For many, the a6600 is a perfect intermediate camera choice for photographers. But, whether you’re switching over to mirrorless or purchasing your first camera body, finding the perfect lens is a daunting task.
The secret to getting the perfect pairing? Knowing that a lens should bring out the best your camera has to offer rather than slow it down.
We’ve broken down the strongest aspects of the a6600 – and found the lenses that prop those strengths up. No matter what type of photographs you’d like to make, what focal lengths you need, or what budget you have to offer, there’s a fit waiting for you. After sifting through the options, here are the best lenses for the Sony a6600.
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About the Sony a6600
What sets the Sony a6600 apart from the rest? For starters, it seriously blurs the lines between enthusiast and professional equipment. That’s not to say that previous releases in the Alpha line haven’t featured plenty of promising qualities. Rather, the a6600 has a few exciting improvements that should appeal to a wide range of photographers.
Specifically, Sony aimed to cater to vloggers and videographers with the a6600. Therefore, the most dramatic changes add to the device’s recording potential. Alongside the unlimited 4K video, the camera boasts Sony’s fastest AF system yet. Its accuracy allows for real-time focus tracking and crisp capture of movement.
Another one of the a6600’s most notable features is its diminutive size. Weighing just over 1lb and measuring just under 5″ on its longest side, it’s an ideal choice for those that want something small but effective. In part, the compact design is possible due to the camera’s APS-C cropped sensor.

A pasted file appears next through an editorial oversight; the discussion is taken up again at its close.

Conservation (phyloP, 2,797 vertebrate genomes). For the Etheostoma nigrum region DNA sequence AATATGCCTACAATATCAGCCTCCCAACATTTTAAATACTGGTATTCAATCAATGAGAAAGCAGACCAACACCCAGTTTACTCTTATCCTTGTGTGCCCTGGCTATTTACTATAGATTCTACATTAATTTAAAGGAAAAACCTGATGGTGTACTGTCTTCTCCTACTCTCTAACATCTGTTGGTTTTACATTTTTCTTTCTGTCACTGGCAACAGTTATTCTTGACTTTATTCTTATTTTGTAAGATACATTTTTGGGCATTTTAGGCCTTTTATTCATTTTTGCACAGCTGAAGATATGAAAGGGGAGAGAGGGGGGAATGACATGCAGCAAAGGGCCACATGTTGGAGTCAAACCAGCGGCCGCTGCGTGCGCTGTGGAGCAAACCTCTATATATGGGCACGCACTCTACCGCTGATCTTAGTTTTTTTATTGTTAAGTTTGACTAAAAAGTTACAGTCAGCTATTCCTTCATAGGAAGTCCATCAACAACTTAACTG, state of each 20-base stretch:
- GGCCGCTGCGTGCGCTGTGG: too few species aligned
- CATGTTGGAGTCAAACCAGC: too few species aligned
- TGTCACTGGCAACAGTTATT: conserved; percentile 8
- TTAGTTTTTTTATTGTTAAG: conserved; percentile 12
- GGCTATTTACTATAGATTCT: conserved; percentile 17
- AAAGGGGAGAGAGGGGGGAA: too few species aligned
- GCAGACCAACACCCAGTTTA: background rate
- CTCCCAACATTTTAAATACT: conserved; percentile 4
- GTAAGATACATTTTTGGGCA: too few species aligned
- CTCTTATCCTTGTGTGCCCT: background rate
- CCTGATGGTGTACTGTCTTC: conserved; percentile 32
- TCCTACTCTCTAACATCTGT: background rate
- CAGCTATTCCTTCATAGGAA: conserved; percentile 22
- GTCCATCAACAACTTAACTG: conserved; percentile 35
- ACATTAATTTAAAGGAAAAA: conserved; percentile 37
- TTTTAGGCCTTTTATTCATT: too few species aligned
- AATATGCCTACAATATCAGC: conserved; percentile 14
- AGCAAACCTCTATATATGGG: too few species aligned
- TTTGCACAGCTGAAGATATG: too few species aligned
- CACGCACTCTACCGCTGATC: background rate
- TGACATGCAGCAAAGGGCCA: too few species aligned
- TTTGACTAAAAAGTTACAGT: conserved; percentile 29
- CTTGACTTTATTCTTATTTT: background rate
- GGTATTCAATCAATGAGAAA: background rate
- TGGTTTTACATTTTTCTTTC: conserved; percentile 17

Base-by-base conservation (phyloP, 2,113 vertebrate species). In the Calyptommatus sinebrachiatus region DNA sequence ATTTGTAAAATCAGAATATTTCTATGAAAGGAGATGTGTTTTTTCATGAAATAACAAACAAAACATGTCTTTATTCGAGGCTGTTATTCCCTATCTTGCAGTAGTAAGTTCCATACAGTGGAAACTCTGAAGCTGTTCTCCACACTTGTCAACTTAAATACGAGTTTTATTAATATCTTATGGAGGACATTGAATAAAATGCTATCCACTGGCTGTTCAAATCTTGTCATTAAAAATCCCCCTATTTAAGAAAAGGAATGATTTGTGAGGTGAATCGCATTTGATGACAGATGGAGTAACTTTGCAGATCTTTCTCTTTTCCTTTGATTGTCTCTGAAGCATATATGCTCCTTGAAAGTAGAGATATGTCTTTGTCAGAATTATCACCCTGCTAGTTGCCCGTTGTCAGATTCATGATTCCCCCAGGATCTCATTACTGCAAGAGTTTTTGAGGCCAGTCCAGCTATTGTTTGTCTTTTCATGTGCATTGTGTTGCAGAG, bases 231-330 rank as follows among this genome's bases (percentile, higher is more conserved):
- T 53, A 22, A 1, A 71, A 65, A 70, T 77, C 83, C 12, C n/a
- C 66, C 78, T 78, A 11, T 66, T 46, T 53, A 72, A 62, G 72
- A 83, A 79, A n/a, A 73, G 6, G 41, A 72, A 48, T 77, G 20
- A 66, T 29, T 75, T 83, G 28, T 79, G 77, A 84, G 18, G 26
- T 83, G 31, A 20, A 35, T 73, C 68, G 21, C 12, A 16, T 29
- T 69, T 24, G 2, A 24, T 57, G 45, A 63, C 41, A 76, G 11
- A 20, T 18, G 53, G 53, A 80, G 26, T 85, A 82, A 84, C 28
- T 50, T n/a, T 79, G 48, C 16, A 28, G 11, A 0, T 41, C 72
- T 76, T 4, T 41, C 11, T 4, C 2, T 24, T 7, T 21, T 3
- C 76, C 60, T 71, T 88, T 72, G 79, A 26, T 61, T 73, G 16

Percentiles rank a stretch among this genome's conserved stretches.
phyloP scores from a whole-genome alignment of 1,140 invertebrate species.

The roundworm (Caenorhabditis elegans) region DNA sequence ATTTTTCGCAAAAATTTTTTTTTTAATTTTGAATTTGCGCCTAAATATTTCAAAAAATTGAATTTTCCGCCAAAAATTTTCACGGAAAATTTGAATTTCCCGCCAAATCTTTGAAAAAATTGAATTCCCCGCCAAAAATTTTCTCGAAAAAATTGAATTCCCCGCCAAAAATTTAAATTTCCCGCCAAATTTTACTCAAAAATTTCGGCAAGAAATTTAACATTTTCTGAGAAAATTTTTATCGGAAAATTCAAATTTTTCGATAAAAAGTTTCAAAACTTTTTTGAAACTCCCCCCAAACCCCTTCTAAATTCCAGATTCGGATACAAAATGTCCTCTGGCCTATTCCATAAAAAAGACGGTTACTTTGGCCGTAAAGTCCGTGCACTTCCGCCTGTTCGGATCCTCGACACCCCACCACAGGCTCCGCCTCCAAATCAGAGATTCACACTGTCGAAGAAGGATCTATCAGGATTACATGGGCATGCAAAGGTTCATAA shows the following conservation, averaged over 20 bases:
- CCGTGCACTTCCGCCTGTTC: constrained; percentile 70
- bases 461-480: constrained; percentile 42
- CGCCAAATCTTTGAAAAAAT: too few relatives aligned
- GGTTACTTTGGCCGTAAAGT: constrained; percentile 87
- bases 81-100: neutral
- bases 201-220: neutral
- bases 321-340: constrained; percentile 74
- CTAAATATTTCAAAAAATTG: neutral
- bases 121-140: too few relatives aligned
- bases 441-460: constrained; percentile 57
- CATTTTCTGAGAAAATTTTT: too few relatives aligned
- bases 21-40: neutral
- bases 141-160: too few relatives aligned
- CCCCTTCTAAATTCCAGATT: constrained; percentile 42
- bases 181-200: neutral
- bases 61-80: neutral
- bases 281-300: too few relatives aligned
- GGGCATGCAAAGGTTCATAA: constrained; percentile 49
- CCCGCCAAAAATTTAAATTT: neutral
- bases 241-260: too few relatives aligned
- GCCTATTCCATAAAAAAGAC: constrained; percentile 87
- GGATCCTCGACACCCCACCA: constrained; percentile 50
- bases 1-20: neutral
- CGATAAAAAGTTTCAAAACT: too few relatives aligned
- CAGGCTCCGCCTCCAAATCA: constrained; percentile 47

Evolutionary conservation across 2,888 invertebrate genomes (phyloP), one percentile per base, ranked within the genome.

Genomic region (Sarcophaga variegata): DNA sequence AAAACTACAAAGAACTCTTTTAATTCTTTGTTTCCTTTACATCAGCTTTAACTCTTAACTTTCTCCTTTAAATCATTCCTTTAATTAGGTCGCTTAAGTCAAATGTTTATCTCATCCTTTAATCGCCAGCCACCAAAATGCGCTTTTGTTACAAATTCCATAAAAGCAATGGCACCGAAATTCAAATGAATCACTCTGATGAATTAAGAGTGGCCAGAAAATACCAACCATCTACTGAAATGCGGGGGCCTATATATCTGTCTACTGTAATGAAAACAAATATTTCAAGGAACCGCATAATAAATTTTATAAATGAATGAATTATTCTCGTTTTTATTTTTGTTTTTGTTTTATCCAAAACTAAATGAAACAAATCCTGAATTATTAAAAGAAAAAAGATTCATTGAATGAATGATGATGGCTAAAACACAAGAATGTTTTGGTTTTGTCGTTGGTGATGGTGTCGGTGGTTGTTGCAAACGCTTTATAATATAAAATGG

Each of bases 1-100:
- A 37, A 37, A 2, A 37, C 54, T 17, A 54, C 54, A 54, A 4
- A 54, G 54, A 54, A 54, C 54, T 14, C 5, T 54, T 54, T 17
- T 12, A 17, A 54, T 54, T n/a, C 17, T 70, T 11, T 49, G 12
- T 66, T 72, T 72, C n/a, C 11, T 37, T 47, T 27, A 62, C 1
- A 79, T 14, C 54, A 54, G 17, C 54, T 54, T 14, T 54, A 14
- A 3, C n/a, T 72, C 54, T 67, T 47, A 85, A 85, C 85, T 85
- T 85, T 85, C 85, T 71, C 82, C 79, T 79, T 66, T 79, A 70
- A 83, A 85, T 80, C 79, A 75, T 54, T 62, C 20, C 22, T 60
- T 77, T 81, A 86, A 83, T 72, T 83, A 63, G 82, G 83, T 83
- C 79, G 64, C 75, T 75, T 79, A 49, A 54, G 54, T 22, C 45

Users should keep in mind that focal lengths work a little differently when working with an ASP-C sensor. Because it’s a medium format sensor, it has a closer field of view than what you’d find on a full-frame or 35mm sensor. For instance, a 50mm lens APS-C sensor will actually give you the view a 75mm lens would on a full-frame.
The Sony a6600 is compatible with any Sony E-Mount lenses. However, not every lens takes full advantage of the a6600’s build and features. Luckily, we’ve found a few capable of making stellar shots.
Best Prime Lenses
Everyone needs a reliable prime lens to fall back on. But which one will work best with the Sony a6600?
Unfortunately, Sony doesn’t show its APS-C sensor products the same degree of love that goes into the full frames. While full-frame designated lenses will work so long as they’re E-mount compatible, you’ll run into cropping issues. The images you get might not look exactly as advertised. For best results, you’ll want to choose from the relatively small pool of APS-C specific lenses.
Even though there’s not a ton of variety, there are still some choices worth looking into:
1. Sony E 35mm f/1.8 Prime
It may not be the most exciting lens out there, but you can really depend on the 35mm in a pinch. Perfect for travel and fast enough to endure low-light scenarios, this 35mm is ready to tackle just about anything
To kick off our list, we’re featuring a reliable Sony 35mm prime. With a 52.5mm equivalent field of view, this is an excellent all-purpose lens piece capable of tackling a variety of tasks.
While it’s a bit pricey at over $450, the lens speed makes it justifiable. Weighing in at 5.5 oz, it also won’t weigh down the lightweight a6600. The Sony lenses we’ve chosen all feature internal focusing mechanisms, which allow for compact designs and more responsive autofocus.